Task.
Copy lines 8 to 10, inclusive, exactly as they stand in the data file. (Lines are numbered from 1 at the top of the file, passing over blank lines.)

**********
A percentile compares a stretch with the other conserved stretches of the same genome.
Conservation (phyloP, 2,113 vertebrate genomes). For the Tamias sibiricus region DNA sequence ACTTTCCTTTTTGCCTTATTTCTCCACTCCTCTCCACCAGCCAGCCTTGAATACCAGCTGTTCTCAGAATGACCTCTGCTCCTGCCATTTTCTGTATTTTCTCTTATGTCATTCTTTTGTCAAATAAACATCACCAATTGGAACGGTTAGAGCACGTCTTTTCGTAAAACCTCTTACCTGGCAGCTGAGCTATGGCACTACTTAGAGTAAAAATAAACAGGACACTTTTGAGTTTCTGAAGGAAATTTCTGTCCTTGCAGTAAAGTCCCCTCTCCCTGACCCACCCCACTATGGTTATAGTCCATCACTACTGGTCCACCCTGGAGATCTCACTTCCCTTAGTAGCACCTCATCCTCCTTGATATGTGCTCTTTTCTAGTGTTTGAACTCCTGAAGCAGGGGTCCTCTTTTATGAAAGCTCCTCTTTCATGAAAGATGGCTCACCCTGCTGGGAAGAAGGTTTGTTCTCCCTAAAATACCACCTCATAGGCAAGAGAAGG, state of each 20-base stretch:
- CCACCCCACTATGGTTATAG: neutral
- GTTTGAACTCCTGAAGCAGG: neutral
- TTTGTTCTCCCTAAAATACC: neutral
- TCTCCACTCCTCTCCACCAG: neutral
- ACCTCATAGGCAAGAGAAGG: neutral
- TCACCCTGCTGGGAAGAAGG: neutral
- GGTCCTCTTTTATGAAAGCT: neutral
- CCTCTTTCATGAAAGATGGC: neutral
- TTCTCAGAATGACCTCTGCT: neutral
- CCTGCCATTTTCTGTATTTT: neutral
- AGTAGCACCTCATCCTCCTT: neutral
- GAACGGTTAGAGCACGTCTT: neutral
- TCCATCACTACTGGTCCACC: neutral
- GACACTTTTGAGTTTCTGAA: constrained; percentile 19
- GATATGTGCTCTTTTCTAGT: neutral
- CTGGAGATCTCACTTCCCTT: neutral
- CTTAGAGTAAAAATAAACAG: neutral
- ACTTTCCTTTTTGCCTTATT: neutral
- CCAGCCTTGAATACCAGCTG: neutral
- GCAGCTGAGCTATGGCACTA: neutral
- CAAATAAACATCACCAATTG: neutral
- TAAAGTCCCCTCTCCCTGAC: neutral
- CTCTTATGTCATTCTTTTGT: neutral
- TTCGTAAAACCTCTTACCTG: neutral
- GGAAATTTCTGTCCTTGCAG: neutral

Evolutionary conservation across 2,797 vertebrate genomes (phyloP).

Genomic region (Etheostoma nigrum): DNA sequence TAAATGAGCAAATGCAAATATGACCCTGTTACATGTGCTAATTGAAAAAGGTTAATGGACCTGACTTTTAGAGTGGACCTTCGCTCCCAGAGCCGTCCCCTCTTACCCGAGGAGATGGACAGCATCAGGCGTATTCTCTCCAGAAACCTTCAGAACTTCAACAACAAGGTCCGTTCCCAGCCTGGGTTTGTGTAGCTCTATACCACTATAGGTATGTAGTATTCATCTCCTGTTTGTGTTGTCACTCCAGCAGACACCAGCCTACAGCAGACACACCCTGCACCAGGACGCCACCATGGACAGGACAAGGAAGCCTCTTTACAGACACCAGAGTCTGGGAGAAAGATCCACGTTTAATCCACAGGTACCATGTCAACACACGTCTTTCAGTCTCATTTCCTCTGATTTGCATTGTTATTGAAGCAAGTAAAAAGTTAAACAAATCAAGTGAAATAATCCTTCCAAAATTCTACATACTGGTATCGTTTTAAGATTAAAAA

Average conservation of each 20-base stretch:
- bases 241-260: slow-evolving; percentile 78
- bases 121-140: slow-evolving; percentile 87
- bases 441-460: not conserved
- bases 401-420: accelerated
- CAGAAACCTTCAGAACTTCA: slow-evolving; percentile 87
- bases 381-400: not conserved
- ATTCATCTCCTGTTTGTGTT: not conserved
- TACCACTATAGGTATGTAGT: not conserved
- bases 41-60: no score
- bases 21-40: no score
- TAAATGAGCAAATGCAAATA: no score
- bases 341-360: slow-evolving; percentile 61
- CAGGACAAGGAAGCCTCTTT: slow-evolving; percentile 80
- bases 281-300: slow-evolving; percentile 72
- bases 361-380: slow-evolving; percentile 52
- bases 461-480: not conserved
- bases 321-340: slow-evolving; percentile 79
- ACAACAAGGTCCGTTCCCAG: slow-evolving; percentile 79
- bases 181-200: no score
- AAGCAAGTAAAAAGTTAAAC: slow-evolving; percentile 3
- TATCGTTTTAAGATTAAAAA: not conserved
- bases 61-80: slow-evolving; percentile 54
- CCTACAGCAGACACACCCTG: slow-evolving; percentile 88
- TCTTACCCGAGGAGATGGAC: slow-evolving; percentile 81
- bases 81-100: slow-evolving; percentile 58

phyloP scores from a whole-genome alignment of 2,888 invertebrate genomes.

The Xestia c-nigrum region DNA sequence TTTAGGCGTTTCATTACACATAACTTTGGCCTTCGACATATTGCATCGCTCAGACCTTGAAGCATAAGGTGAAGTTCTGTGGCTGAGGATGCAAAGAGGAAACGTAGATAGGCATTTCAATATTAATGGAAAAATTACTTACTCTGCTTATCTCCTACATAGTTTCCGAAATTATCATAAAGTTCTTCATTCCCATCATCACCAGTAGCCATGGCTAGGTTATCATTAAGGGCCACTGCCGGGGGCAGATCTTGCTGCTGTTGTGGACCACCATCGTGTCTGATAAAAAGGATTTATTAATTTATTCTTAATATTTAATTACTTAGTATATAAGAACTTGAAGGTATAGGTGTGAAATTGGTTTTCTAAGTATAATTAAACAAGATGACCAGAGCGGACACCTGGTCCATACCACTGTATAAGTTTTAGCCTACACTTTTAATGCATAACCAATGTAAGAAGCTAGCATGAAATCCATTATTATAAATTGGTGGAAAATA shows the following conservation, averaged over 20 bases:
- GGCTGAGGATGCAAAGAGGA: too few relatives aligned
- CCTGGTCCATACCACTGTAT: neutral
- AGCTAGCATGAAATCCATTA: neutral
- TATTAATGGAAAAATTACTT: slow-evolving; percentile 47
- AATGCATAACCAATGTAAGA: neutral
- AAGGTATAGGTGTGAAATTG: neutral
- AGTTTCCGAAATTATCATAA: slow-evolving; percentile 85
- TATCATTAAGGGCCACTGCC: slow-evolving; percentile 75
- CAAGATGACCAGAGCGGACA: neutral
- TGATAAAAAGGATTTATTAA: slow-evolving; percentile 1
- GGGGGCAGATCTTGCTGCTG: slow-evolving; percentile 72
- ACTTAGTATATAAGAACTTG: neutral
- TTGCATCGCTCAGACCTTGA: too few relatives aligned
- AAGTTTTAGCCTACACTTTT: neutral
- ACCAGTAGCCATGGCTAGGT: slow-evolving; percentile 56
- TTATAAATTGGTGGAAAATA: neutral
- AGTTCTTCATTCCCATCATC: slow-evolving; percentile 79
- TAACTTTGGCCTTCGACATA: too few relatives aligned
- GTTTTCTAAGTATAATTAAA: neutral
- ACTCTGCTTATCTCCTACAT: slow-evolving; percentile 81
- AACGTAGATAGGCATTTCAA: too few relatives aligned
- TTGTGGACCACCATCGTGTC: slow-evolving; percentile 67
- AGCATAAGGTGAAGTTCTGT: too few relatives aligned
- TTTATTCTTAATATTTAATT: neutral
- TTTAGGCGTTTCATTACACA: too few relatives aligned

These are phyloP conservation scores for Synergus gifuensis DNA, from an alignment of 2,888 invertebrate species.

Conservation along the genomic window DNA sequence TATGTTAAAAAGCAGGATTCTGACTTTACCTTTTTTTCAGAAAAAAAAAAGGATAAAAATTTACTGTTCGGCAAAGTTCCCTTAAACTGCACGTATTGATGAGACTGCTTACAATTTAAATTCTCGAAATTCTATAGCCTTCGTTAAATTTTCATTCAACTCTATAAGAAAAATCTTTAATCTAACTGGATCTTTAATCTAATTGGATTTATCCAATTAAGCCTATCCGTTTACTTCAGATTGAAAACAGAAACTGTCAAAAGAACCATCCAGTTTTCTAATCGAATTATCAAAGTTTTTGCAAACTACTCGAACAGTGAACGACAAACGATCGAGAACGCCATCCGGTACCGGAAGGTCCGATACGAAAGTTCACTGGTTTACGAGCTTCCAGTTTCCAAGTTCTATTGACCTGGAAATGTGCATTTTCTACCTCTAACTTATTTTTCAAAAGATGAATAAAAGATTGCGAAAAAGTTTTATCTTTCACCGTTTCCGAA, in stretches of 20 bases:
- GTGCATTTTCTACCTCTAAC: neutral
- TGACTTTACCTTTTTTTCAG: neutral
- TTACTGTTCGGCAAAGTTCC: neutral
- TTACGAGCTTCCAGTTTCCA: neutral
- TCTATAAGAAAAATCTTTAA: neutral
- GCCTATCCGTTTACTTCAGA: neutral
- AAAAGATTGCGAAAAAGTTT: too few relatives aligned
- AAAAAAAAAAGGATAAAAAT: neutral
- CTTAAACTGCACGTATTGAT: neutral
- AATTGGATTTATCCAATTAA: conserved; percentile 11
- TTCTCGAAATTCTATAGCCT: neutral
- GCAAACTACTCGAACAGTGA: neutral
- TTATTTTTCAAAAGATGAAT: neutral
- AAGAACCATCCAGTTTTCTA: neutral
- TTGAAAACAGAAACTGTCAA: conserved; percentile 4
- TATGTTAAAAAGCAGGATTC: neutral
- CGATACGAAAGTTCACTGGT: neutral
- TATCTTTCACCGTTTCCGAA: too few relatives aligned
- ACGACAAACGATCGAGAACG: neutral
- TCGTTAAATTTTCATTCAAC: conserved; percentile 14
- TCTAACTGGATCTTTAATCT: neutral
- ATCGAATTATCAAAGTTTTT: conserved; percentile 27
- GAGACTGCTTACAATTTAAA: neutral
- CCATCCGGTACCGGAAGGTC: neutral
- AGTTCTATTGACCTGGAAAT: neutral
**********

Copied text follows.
- TCACCCTGCTGGGAAGAAGG: neutral
- GGTCCTCTTTTATGAAAGCT: neutral
- CCTCTTTCATGAAAGATGGC: neutral